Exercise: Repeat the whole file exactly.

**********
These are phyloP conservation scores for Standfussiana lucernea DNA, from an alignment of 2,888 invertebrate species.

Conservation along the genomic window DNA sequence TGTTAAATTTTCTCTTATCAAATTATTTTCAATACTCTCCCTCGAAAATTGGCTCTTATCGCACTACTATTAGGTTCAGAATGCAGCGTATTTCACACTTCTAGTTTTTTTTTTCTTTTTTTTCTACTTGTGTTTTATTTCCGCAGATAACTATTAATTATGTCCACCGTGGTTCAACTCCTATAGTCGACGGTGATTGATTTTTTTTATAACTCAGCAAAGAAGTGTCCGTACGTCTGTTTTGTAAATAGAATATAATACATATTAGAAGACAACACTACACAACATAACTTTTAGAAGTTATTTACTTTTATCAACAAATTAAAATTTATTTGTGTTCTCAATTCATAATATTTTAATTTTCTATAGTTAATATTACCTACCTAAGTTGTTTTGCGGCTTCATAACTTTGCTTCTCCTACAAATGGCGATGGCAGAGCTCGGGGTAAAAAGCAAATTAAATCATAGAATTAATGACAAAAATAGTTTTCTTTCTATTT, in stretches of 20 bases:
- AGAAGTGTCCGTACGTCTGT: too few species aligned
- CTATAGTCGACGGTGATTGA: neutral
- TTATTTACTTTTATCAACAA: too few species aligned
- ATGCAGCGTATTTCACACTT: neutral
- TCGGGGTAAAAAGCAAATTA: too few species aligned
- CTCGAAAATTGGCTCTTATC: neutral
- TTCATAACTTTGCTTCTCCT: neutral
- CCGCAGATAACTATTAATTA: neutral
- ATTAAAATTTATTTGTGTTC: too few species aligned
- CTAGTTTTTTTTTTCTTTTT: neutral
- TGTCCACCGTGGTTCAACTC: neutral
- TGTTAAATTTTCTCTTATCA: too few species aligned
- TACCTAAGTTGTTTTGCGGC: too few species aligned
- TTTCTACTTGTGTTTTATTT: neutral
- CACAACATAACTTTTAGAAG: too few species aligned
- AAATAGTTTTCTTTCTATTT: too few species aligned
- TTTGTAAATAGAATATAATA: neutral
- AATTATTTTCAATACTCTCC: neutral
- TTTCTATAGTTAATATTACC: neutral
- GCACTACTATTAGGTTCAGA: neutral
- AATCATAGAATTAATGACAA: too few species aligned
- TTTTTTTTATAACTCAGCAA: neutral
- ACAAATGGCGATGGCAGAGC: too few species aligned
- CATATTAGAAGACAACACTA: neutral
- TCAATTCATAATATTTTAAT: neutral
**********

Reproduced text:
These are phyloP conservation scores for Standfussiana lucernea DNA, from an alignment of 2,888 invertebrate species.

Conservation along the genomic window DNA sequence TGTTAAATTTTCTCTTATCAAATTATTTTCAATACTCTCCCTCGAAAATTGGCTCTTATCGCACTACTATTAGGTTCAGAATGCAGCGTATTTCACACTTCTAGTTTTTTTTTTCTTTTTTTTCTACTTGTGTTTTATTTCCGCAGATAACTATTAATTATGTCCACCGTGGTTCAACTCCTATAGTCGACGGTGATTGATTTTTTTTATAACTCAGCAAAGAAGTGTCCGTACGTCTGTTTTGTAAATAGAATATAATACATATTAGAAGACAACACTACACAACATAACTTTTAGAAGTTATTTACTTTTATCAACAAATTAAAATTTATTTGTGTTCTCAATTCATAATATTTTAATTTTCTATAGTTAATATTACCTACCTAAGTTGTTTTGCGGCTTCATAACTTTGCTTCTCCTACAAATGGCGATGGCAGAGCTCGGGGTAAAAAGCAAATTAAATCATAGAATTAATGACAAAAATAGTTTTCTTTCTATTT, in stretches of 20 bases:
- AGAAGTGTCCGTACGTCTGT: too few species aligned
- CTATAGTCGACGGTGATTGA: neutral
- TTATTTACTTTTATCAACAA: too few species aligned
- ATGCAGCGTATTTCACACTT: neutral
- TCGGGGTAAAAAGCAAATTA: too few species aligned
- CTCGAAAATTGGCTCTTATC: neutral
- TTCATAACTTTGCTTCTCCT: neutral
- CCGCAGATAACTATTAATTA: neutral
- ATTAAAATTTATTTGTGTTC: too few species aligned
- CTAGTTTTTTTTTTCTTTTT: neutral
- TGTCCACCGTGGTTCAACTC: neutral
- TGTTAAATTTTCTCTTATCA: too few species aligned
- TACCTAAGTTGTTTTGCGGC: too few species aligned
- TTTCTACTTGTGTTTTATTT: neutral
- CACAACATAACTTTTAGAAG: too few species aligned
- AAATAGTTTTCTTTCTATTT: too few species aligned
- TTTGTAAATAGAATATAATA: neutral
- AATTATTTTCAATACTCTCC: neutral
- TTTCTATAGTTAATATTACC: neutral
- GCACTACTATTAGGTTCAGA: neutral
- AATCATAGAATTAATGACAA: too few species aligned
- TTTTTTTTATAACTCAGCAA: neutral
- ACAAATGGCGATGGCAGAGC: too few species aligned
- CATATTAGAAGACAACACTA: neutral
- TCAATTCATAATATTTTAAT: neutral